Research shows that investment in the early years of a child’s life is the most effective way to improve his or her long-term life chances.
His first major interview returns policy to the spirit of May’s original education ideas, with new faith schools and expanded selective ones as part of the mix.
Fairly or unfairly, the pro-EU cause is already associated with elites. The arrival of the Withdrawal Bill in the Upper House will do nothing to diminish that impression.
There are better ways to spend money on education than on tax breaks for very expensive profit-making institutions.
The Education Secretary must navigate skilfully to get the proposals safely to port.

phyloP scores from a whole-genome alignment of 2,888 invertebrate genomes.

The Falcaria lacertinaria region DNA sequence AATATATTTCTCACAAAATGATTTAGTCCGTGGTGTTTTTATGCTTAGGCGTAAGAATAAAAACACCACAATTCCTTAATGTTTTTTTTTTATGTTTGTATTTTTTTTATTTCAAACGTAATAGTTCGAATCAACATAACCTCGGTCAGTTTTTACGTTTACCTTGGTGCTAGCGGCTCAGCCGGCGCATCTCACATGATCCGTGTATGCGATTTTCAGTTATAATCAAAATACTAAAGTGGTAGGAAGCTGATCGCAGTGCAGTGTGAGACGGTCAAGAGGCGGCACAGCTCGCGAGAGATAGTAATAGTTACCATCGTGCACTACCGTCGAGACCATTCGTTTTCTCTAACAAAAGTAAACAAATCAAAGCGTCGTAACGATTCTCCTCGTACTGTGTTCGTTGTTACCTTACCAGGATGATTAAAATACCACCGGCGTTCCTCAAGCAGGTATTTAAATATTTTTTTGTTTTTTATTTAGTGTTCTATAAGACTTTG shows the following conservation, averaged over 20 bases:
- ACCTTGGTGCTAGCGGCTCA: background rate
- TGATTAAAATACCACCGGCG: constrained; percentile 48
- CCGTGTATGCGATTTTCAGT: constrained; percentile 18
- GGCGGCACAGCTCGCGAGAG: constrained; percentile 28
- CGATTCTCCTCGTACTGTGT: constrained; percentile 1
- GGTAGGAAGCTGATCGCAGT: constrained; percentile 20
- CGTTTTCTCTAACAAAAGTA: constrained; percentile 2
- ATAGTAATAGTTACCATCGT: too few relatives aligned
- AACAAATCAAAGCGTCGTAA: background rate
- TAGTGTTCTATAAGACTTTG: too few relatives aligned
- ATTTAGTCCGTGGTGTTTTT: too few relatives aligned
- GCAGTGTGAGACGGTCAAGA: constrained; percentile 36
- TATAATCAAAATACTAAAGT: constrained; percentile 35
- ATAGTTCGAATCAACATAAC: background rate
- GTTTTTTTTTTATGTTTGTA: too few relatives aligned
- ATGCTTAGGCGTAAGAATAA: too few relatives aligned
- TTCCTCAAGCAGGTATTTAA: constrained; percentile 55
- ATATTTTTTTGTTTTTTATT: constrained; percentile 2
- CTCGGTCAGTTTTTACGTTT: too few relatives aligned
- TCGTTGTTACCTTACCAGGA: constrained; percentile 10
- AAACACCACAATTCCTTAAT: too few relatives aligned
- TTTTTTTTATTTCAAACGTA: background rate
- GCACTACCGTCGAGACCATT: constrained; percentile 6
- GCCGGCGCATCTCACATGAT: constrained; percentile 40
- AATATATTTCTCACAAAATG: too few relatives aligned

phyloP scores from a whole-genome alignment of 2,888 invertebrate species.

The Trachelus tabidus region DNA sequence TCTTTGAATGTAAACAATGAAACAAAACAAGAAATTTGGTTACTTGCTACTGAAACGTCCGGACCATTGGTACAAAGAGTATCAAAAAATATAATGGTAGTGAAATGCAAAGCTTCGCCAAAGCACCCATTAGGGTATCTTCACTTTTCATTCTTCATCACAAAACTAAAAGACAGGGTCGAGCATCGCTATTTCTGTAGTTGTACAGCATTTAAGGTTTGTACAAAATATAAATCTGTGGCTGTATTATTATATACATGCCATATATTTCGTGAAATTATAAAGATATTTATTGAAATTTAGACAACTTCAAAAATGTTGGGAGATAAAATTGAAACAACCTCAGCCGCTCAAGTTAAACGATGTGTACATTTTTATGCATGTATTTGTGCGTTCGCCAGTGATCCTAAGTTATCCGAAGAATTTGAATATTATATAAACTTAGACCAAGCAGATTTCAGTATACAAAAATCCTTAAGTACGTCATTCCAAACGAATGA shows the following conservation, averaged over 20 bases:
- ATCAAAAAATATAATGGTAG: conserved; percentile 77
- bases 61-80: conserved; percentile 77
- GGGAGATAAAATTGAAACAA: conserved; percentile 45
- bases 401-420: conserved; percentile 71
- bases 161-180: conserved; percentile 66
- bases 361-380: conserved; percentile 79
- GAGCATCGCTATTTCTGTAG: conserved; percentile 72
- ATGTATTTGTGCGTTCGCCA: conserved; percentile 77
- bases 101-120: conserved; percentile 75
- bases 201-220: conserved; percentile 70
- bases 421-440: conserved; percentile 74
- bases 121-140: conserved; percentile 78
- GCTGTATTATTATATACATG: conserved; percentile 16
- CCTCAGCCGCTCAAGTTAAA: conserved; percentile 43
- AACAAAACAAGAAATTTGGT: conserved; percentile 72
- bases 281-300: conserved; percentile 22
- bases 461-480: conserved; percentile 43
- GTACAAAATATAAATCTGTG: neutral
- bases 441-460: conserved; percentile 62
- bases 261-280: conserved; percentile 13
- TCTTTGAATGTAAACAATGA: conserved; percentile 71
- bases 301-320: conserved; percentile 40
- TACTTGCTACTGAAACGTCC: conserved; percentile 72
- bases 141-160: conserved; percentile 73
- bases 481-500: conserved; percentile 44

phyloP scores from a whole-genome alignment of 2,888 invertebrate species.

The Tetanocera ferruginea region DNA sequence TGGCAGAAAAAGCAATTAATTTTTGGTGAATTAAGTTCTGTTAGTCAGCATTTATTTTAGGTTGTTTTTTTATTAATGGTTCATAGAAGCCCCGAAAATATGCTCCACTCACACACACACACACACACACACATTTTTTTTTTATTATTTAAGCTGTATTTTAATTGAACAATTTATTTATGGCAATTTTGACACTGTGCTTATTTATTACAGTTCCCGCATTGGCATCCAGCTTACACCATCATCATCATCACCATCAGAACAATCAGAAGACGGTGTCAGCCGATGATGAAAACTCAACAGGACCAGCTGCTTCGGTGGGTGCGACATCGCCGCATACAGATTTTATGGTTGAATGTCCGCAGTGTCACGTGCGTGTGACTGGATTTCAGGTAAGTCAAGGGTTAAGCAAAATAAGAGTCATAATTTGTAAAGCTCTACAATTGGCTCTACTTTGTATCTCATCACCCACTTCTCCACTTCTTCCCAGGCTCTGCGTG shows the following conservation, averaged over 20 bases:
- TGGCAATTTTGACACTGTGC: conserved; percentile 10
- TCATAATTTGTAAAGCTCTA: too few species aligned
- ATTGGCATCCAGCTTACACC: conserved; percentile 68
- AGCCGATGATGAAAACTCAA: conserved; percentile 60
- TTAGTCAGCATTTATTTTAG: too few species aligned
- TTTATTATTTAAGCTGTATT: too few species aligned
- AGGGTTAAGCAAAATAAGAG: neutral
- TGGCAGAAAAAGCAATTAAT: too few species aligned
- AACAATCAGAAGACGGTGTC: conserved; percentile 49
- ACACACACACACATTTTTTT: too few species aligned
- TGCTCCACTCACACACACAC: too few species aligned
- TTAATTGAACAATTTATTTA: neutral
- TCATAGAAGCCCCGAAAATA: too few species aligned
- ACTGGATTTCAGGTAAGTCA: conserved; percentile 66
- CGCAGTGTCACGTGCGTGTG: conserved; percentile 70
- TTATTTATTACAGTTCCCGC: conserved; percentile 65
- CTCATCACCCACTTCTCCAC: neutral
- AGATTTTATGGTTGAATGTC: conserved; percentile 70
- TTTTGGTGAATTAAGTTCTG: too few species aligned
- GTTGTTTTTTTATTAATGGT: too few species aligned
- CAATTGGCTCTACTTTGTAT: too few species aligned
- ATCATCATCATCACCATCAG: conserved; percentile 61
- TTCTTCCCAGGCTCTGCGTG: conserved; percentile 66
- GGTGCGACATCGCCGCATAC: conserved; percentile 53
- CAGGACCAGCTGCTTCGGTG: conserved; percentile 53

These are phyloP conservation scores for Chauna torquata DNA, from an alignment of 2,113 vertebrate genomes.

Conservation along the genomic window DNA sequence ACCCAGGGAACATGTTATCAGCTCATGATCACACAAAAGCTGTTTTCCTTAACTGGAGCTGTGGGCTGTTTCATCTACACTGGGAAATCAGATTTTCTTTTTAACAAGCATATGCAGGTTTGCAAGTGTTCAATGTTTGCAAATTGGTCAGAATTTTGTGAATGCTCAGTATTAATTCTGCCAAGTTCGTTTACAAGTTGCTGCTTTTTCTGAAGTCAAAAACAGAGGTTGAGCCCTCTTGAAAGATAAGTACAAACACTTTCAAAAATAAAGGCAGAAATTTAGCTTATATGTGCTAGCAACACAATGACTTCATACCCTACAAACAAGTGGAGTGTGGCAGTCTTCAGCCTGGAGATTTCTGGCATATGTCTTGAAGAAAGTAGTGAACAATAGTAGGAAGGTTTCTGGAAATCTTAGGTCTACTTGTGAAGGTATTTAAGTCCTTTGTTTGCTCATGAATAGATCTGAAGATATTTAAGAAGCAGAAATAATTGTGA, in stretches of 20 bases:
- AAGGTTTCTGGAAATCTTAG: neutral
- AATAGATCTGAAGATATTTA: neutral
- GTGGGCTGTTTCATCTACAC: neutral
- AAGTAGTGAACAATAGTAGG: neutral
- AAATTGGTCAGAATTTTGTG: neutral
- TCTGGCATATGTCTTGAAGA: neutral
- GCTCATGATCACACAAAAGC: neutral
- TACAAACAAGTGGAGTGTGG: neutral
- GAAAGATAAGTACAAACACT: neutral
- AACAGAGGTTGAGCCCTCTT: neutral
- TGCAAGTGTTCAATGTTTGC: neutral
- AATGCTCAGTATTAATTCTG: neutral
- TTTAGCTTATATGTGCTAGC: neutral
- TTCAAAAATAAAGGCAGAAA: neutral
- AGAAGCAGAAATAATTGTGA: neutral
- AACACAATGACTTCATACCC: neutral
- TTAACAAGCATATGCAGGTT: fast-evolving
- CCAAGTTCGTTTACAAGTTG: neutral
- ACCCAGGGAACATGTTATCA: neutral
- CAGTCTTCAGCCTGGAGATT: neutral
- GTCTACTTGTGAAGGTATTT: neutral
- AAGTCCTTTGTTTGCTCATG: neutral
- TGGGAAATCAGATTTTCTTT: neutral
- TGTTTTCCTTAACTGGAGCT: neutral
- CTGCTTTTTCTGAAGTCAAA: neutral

While it is no surprise that the current party leadership has leapt at his new idea, neither the moral nor the economic arguments stack up.
Yes, Livingstone named him 12 times when interviewed by me this week. Plus: Saudi Arabia uncovered, Michael Howard unmuzzled. And: In memory of Helen Szamuely.
The second piece in our pre-Budget series on how to eliminate the structural deficit.
The rising proportion of foreign children is eating away at the latter’s backing among the upper-to-better-off-middle class.
Opponents of grammar schools, some supporters of them, a slice of the independent sector, secularists…all have reason not to be best pleased with her plans.
“It is a future in which Britain’s education system shifts decisively to support ordinary working class families.”